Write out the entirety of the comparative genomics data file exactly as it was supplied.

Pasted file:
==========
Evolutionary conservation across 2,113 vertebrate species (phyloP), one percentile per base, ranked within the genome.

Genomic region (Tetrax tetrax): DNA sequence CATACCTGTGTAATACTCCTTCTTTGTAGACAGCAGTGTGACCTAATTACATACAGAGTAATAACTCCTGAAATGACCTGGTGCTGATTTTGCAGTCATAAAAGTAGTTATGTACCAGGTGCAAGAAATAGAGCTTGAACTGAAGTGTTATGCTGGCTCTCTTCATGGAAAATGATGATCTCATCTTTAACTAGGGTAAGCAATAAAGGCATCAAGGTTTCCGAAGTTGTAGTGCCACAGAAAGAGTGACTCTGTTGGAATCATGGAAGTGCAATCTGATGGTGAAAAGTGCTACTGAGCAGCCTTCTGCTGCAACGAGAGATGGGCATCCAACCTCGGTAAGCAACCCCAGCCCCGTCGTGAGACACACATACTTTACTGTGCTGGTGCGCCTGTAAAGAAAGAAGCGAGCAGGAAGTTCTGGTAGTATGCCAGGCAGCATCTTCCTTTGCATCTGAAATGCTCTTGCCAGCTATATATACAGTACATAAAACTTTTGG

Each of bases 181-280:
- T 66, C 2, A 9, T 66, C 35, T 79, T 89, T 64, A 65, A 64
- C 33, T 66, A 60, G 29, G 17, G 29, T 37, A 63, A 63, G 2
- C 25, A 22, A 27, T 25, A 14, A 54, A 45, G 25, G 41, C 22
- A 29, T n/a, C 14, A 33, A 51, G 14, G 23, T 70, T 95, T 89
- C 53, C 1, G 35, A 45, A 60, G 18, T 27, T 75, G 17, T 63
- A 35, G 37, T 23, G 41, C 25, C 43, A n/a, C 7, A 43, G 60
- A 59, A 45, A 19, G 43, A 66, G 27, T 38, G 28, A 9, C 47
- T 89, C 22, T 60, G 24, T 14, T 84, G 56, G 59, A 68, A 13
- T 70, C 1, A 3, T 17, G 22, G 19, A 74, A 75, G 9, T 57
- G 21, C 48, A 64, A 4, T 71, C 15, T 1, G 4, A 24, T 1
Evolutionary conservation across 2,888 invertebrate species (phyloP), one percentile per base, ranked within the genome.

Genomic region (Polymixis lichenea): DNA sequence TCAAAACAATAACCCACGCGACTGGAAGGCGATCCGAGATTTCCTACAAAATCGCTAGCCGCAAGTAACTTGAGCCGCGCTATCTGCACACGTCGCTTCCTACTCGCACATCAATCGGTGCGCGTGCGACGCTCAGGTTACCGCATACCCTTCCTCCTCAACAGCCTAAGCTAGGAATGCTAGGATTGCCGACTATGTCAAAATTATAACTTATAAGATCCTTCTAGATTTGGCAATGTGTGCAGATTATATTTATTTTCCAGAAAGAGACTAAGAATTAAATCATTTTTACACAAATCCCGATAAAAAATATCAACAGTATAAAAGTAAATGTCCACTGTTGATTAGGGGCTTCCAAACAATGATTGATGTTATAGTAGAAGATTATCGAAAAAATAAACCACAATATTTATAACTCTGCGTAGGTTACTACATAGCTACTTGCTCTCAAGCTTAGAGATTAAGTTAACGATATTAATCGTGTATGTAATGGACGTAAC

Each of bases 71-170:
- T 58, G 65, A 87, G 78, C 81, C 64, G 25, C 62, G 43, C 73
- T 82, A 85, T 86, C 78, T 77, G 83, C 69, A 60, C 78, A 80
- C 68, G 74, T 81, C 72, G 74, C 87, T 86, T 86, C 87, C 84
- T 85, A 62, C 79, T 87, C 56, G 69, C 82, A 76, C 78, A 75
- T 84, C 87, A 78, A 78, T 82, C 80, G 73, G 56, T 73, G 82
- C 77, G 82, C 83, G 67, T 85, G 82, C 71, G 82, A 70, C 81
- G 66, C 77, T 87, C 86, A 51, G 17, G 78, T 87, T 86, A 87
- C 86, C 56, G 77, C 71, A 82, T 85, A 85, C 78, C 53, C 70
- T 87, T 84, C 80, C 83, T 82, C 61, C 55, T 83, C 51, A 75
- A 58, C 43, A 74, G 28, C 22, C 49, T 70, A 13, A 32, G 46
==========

Evolutionary conservation across 2,113 vertebrate species (phyloP), one percentile per base, ranked within the genome.

Genomic region (Tetrax tetrax): DNA sequence CATACCTGTGTAATACTCCTTCTTTGTAGACAGCAGTGTGACCTAATTACATACAGAGTAATAACTCCTGAAATGACCTGGTGCTGATTTTGCAGTCATAAAAGTAGTTATGTACCAGGTGCAAGAAATAGAGCTTGAACTGAAGTGTTATGCTGGCTCTCTTCATGGAAAATGATGATCTCATCTTTAACTAGGGTAAGCAATAAAGGCATCAAGGTTTCCGAAGTTGTAGTGCCACAGAAAGAGTGACTCTGTTGGAATCATGGAAGTGCAATCTGATGGTGAAAAGTGCTACTGAGCAGCCTTCTGCTGCAACGAGAGATGGGCATCCAACCTCGGTAAGCAACCCCAGCCCCGTCGTGAGACACACATACTTTACTGTGCTGGTGCGCCTGTAAAGAAAGAAGCGAGCAGGAAGTTCTGGTAGTATGCCAGGCAGCATCTTCCTTTGCATCTGAAATGCTCTTGCCAGCTATATATACAGTACATAAAACTTTTGG

Each of bases 181-280:
- T 66, C 2, A 9, T 66, C 35, T 79, T 89, T 64, A 65, A 64
- C 33, T 66, A 60, G 29, G 17, G 29, T 37, A 63, A 63, G 2
- C 25, A 22, A 27, T 25, A 14, A 54, A 45, G 25, G 41, C 22
- A 29, T n/a, C 14, A 33, A 51, G 14, G 23, T 70, T 95, T 89
- C 53, C 1, G 35, A 45, A 60, G 18, T 27, T 75, G 17, T 63
- A 35, G 37, T 23, G 41, C 25, C 43, A n/a, C 7, A 43, G 60
- A 59, A 45, A 19, G 43, A 66, G 27, T 38, G 28, A 9, C 47
- T 89, C 22, T 60, G 24, T 14, T 84, G 56, G 59, A 68, A 13
- T 70, C 1, A 3, T 17, G 22, G 19, A 74, A 75, G 9, T 57
- G 21, C 48, A 64, A 4, T 71, C 15, T 1, G 4, A 24, T 1
Evolutionary conservation across 2,888 invertebrate species (phyloP), one percentile per base, ranked within the genome.

Genomic region (Polymixis lichenea): DNA sequence TCAAAACAATAACCCACGCGACTGGAAGGCGATCCGAGATTTCCTACAAAATCGCTAGCCGCAAGTAACTTGAGCCGCGCTATCTGCACACGTCGCTTCCTACTCGCACATCAATCGGTGCGCGTGCGACGCTCAGGTTACCGCATACCCTTCCTCCTCAACAGCCTAAGCTAGGAATGCTAGGATTGCCGACTATGTCAAAATTATAACTTATAAGATCCTTCTAGATTTGGCAATGTGTGCAGATTATATTTATTTTCCAGAAAGAGACTAAGAATTAAATCATTTTTACACAAATCCCGATAAAAAATATCAACAGTATAAAAGTAAATGTCCACTGTTGATTAGGGGCTTCCAAACAATGATTGATGTTATAGTAGAAGATTATCGAAAAAATAAACCACAATATTTATAACTCTGCGTAGGTTACTACATAGCTACTTGCTCTCAAGCTTAGAGATTAAGTTAACGATATTAATCGTGTATGTAATGGACGTAAC

Each of bases 71-170:
- T 58, G 65, A 87, G 78, C 81, C 64, G 25, C 62, G 43, C 73
- T 82, A 85, T 86, C 78, T 77, G 83, C 69, A 60, C 78, A 80
- C 68, G 74, T 81, C 72, G 74, C 87, T 86, T 86, C 87, C 84
- T 85, A 62, C 79, T 87, C 56, G 69, C 82, A 76, C 78, A 75
- T 84, C 87, A 78, A 78, T 82, C 80, G 73, G 56, T 73, G 82
- C 77, G 82, C 83, G 67, T 85, G 82, C 71, G 82, A 70, C 81
- G 66, C 77, T 87, C 86, A 51, G 17, G 78, T 87, T 86, A 87
- C 86, C 56, G 77, C 71, A 82, T 85, A 85, C 78, C 53, C 70
- T 87, T 84, C 80, C 83, T 82, C 61, C 55, T 83, C 51, A 75
- A 58, C 43, A 74, G 28, C 22, C 49, T 70, A 13, A 32, G 46